A California electric car maker that announced Friday that it was shutting its doors earned the support of a pair of Republican lawmakers who are at the center of the political battle on Capitol Hill over the Department of Energy's renewable energy loan program.
One of those supporters of Aptera Motors was House Oversight and Government Reform Chairman Darrell Issa (R-Calif.), the man who has vowed to scrutinize the Obama administration's loan program efforts over questions of whether there was an objective process in analyzing loan applications.
The other, Rep. Brian Bilbray (R-Calif.), is a member of the Energy and Commerce subcommittee that has made the Department of Energy's loan program front-page news in recent months with its investigation of the Solyndra solar energy company.
Aptera most recently was headquartered in Carlsbad, Calif., in Bilbray's congressional district. The company moved there earlier this year from a larger Oceanside, Calif., facility in Issa's district. Both cities are in Southern California.
On Jan. 14, 2009, Issa wrote Energy Secretary Steven Chu urging that Aptera's request for a loan under DOE's Alternative Technology Vehicle Manufacturing (ATVM) program be given "full consideration."
"Funding will allow Aptera to establish U.S. manufacturing facilities for the commercial production of its plug-in and hybrid electric cars," Issa wrote. "Aptera Motors plans to purchase and equip manufacturing facilities to begin commercial scale production of its energy efficient electric vehicles. Awarding this opportunity to Aptera Motors will greatly assist a leading developer of electric vehicles in my district."
Just last week, before Aptera announced it was shutting down, Issa discussed his ongoing efforts to probe the loan program.
"These loan guarantees and grants all go back to the question of is there an objective process," Issa said. "Is that process well monitored, is it controlled by career professionals and is there a predictability of outcome?"
Issa has already requested documents on the loan program from the White House after Solyndra went belly up less than two years after receiving more than half-a-billion dollars in loan guarantees through DOE. The chairman and Republicans on the Energy and Commerce Committee have accused the administration of pushing DOE career staffers to make the Solyndra loan because the company was backed by President Obama's political allies and wealthy campaign donors.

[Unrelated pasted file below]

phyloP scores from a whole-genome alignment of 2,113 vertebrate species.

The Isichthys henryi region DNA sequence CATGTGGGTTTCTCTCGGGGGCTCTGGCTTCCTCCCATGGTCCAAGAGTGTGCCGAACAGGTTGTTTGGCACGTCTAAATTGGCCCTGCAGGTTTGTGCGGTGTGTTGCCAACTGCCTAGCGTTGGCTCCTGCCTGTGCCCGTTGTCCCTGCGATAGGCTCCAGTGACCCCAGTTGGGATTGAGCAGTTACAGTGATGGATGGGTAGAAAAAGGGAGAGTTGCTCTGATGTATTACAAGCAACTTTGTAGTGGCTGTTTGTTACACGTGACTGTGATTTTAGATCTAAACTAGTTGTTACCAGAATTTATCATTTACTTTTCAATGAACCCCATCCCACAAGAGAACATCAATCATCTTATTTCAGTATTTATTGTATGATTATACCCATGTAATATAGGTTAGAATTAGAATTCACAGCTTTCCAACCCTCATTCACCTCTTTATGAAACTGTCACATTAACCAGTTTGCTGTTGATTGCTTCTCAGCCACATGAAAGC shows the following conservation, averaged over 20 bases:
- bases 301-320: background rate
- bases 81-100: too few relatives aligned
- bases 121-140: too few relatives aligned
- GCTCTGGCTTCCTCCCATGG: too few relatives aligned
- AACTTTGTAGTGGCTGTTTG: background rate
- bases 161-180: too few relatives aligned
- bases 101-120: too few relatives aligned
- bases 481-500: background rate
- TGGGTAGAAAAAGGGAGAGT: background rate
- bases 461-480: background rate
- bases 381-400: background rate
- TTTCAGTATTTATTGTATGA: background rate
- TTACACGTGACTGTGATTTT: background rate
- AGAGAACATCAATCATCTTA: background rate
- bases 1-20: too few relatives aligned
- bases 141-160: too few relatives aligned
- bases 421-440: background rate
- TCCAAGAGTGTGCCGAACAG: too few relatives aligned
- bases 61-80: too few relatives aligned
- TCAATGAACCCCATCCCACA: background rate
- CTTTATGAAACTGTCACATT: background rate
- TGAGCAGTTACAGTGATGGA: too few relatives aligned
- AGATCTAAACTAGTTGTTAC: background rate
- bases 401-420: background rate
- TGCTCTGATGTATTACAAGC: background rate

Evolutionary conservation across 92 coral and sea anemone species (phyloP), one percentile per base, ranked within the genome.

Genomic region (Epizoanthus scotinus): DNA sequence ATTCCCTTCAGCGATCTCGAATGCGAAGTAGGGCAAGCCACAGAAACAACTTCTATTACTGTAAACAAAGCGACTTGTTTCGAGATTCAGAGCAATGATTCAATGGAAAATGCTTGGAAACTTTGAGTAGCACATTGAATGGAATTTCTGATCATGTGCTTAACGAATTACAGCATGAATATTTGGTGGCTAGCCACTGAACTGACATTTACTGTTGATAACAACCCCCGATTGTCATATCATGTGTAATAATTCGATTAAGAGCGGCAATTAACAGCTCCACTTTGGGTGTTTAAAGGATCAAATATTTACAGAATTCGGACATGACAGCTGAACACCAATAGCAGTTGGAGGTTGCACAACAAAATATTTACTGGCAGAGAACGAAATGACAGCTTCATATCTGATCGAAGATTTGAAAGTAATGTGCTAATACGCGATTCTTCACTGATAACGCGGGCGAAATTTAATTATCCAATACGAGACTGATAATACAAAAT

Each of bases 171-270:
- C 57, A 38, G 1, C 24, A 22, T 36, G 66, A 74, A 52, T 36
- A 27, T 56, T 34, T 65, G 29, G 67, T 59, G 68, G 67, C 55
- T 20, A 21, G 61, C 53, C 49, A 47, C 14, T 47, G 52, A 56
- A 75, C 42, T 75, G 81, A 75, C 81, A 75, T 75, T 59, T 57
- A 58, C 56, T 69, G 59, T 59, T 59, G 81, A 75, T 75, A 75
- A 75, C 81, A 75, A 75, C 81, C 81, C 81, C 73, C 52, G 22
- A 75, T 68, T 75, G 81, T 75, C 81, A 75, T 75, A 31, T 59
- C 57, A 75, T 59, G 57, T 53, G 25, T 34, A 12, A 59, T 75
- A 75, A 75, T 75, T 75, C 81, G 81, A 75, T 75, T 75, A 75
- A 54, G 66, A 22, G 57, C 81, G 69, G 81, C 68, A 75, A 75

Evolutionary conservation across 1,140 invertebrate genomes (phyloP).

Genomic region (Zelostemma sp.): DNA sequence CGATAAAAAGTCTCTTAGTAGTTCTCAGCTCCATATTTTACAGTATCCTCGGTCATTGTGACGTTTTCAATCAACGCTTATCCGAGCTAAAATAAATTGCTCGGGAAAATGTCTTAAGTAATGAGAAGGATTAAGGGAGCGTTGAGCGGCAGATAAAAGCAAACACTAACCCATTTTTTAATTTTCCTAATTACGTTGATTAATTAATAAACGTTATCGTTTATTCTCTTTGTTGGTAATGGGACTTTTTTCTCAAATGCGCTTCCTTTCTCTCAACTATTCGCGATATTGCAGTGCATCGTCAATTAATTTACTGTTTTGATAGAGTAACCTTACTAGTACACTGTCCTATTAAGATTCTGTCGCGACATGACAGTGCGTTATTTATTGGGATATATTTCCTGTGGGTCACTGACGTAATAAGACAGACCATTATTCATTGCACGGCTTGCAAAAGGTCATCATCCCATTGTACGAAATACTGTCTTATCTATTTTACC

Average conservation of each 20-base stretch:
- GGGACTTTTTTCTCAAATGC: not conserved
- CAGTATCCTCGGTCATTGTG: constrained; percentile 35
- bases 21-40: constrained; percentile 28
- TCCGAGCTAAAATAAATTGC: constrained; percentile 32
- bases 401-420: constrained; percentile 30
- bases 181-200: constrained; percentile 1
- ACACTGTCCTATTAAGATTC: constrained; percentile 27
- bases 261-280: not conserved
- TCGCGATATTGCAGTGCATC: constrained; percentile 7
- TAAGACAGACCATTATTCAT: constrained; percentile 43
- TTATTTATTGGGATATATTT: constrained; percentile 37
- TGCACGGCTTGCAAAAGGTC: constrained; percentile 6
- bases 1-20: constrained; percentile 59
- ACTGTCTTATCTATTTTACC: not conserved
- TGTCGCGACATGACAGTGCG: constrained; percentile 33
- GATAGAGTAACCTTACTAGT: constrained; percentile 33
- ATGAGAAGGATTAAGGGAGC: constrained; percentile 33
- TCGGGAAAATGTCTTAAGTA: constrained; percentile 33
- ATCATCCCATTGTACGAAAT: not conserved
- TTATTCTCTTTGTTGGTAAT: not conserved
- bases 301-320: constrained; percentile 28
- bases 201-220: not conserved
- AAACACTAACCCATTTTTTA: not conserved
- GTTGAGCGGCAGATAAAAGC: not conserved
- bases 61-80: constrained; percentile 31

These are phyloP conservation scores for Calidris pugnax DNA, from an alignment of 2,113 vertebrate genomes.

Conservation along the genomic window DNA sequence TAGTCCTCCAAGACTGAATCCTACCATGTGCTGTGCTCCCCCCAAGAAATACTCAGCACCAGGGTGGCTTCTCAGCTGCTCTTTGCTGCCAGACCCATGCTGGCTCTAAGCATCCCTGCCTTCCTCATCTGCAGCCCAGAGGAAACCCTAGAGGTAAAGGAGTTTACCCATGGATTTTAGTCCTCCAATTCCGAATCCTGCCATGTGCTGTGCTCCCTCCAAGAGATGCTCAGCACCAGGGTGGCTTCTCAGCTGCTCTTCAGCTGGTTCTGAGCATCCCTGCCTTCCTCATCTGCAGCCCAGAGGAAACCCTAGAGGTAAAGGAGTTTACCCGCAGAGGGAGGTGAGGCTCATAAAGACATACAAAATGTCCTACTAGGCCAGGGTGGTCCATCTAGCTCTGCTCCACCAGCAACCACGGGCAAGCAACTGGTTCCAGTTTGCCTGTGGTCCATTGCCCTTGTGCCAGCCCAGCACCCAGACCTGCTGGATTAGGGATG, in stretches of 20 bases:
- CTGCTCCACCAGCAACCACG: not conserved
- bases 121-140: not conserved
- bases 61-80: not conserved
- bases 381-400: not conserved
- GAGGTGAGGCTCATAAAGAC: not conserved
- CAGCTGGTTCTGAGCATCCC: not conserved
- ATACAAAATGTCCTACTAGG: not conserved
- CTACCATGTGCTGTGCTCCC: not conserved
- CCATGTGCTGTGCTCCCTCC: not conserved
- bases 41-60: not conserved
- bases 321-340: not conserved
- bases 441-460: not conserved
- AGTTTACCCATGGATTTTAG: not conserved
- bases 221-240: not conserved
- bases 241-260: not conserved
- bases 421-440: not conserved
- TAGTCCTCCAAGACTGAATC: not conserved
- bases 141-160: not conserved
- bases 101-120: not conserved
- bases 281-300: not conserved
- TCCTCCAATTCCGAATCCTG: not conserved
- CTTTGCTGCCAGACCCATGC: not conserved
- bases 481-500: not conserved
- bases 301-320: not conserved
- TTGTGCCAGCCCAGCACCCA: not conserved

Issa is also in the midst of a document request involving a $730 million loan that was granted to the Detroit-based Severstal steel company.
On Friday evening, Issa released a statement that, in part, blamed Solyndra for Aptera's downfall.
"With officials playing the role of venture capitalist and picking favorites like Solyndra, success for companies like Aptera that have to compete against others with government sponsorship can be especially difficult," Issa said. "Nearly three years after Aptera sought assistance from the Department of Energy -- and my request that their application receive full consideration -- I'm sure it must be frustrating for Aptera and their employees that the clock ran out on their proposal before they received a yes or no answer."
A DOE official said last week that the reason Aptera never received a loan is because it did not make it past some the early hurdles in the agency's review process.
This morning a senior Democrat who is involved in the escalating political battle over Solyndra remarked that if DOE had given the loan and Aptera still went under, "Issa would have been first in line attacking them for backing a failed company."
Bilbray, meanwhile, helped sponsor legislation in 2009 that laid the groundwork for making Aptera's three-wheeled electric vehicles eligible for ATVM loan guarantees. Prior to 2009, Aptera's cars were defined as motorcycles and were ineligible.
His website features an article from greencarreports.com on the legislation's benefit to Aptera. It includes a press release from Aptera saying that it had reapplied for the loan guarantee because of the change in law.
"This bill shows Congress and the Obama Administration support real American green tech innovation and are behind companies that create manufacturing jobs in America," Aptera CEO Paul Wilbur said in that October 2009 press release. "Our hope is that we can use the DOE loan to accelerate our march to that goal."
During the Energy and Commerce Committee's Solyndra probe, Bilbray, who represents a swing district that leans liberal on energy and environmental matters, has been less virulent in his criticism of the loan program than most of his fellow Republicans. He has even praised Chu's abilities as a scientist while questioning some of the choices that were made in running the loan program.
This morning Bilbray's spokesman Travis Considine released a statement on Aptera's bankruptcy.
"The federal government has historically played a role in incentivizing domestic energy production and innovative technology. This is consistent with Congressman Bilbray's support for the DOE loan program," Considine said. "But it is important to note that Aptera received no federal funding. What concerns Rep. Bilbray about the Solyndra scandal is the politicization of the green industry over a technology that was high-risk and left taxpayers with the bill."